Complications related to the anterior approach included two vascular injuries (two left common iliac vein lacerations); one injury to the sympathetic plexus; one case of superficial phlebitis; two cases of prolonged ileus (greater than 48 hours postoperatively); one anterior femoral cutaneous nerve palsy; and one superficial wound infection. No deaths were directly related to the surgical procedure. There were no cases of dural laceration and no nerve root injury. There were no cases of deep venous thrombosis, pulmonary embolus, retrograde ejaculation, abdominal hernia, bowel or ureteral injury, or deep wound infection. Fusion-related complications included an iliac crest hematoma and prolonged donor-site pain in one patient. There were no complications related to placement or migration of the cages, but there was one case of screw fracture of the Kaneda device that did not require revision.

The authors conclude that anterior lumbar fusion performed using titanium interbody or mesh cages, packed with autologous bone, is an effective, safe method to achieve fusion in a wide variety of pathological conditions of the thoracolumbar spine. The fusion rate of 96% compares favorably with results reported in the literature. The complication rate mirrors the low morbidity rate associated with the anterior approach. A detailed study of clinical outcomes is in progress. Patient selection and strategies for avoiding complication are discussed.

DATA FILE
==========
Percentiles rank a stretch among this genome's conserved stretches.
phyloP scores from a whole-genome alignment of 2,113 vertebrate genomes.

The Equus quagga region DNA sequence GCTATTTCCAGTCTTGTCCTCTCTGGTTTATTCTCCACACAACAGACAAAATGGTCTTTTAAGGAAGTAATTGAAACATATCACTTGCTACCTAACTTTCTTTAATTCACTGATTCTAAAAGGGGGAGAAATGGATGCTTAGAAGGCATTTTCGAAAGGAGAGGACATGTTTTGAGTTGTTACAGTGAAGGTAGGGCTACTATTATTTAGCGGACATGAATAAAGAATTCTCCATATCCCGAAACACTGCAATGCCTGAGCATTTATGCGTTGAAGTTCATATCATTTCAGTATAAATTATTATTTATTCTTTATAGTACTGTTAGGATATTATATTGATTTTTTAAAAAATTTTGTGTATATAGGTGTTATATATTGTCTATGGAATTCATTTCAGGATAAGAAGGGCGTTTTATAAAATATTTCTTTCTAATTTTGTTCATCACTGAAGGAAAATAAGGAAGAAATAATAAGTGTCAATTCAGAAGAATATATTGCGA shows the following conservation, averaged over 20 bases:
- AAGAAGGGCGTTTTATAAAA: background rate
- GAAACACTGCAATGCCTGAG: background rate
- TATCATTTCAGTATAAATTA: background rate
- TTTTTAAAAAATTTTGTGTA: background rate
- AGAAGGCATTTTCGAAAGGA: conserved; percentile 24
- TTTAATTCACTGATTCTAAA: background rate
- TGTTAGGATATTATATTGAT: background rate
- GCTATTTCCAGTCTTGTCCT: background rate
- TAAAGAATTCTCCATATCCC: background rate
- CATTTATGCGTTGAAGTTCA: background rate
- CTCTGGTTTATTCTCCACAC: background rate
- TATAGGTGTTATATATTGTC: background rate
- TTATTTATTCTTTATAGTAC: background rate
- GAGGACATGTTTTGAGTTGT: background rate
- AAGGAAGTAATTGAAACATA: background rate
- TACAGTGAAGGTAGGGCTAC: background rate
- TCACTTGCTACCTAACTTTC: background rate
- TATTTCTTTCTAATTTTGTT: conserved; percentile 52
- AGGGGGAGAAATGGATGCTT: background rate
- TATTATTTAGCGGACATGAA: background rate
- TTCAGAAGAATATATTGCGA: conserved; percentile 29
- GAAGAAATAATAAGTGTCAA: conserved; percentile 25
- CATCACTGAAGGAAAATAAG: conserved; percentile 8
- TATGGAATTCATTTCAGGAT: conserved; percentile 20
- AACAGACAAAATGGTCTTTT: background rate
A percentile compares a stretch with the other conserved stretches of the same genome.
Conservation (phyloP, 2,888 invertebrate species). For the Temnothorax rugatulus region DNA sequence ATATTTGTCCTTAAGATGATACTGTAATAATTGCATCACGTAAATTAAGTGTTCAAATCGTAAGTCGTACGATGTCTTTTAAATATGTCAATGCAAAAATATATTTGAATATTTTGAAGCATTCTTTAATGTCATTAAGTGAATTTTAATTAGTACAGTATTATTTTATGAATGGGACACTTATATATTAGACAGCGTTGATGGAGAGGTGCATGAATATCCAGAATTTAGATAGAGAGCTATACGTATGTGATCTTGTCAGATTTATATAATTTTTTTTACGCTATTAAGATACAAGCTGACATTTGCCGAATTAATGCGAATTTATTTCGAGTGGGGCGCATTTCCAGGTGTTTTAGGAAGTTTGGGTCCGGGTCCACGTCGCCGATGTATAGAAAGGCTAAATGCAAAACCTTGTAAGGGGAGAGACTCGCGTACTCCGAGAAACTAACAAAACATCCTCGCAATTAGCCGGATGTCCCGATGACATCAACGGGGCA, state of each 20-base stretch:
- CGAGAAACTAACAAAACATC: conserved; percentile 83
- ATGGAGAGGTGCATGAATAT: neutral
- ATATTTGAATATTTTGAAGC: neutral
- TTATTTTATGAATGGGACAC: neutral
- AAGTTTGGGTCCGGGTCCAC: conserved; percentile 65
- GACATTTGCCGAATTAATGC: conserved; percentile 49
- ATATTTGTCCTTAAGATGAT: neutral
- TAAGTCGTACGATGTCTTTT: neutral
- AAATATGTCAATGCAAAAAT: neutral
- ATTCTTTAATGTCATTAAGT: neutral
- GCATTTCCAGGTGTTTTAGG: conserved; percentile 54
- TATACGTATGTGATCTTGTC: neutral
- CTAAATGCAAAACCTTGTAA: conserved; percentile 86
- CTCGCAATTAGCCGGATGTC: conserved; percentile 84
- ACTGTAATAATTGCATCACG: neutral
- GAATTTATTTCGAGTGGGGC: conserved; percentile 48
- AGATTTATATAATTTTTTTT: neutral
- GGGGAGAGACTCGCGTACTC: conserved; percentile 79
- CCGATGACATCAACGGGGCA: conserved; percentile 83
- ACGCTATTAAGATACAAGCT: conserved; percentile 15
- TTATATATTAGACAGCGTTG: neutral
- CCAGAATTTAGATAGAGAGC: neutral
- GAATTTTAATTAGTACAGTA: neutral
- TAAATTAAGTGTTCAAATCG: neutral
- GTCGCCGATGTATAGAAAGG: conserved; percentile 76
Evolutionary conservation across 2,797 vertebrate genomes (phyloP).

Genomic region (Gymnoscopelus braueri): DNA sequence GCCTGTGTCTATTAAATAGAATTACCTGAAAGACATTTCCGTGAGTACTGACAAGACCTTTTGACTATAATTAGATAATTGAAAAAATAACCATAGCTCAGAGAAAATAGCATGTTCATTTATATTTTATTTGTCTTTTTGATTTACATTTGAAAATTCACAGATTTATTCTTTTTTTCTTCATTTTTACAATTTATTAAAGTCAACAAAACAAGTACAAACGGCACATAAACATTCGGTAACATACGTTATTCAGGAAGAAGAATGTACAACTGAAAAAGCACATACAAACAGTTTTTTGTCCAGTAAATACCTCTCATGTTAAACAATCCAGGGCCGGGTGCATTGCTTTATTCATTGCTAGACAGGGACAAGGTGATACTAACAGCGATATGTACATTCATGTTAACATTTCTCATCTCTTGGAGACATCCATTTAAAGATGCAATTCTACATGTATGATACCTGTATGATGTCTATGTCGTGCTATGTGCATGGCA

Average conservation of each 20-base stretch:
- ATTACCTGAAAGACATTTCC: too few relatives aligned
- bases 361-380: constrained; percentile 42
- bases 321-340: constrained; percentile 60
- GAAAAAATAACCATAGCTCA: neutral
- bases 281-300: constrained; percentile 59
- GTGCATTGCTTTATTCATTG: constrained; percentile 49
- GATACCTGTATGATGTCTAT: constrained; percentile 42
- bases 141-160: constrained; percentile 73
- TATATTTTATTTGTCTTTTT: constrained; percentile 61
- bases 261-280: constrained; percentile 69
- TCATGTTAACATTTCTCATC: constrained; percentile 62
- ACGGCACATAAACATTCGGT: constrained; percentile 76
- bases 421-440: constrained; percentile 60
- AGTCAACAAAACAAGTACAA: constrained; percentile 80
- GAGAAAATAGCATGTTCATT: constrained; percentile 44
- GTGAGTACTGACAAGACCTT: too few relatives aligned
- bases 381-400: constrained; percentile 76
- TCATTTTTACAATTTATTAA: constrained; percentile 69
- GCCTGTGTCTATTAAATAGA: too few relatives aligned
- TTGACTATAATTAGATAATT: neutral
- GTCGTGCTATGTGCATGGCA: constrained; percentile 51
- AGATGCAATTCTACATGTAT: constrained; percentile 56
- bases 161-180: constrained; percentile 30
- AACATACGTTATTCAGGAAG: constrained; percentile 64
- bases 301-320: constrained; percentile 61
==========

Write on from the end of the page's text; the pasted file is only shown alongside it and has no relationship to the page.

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Christopher S. Eddleman, Michael C. Hurley, Bernard R. Bendok and H. Hunt Batjer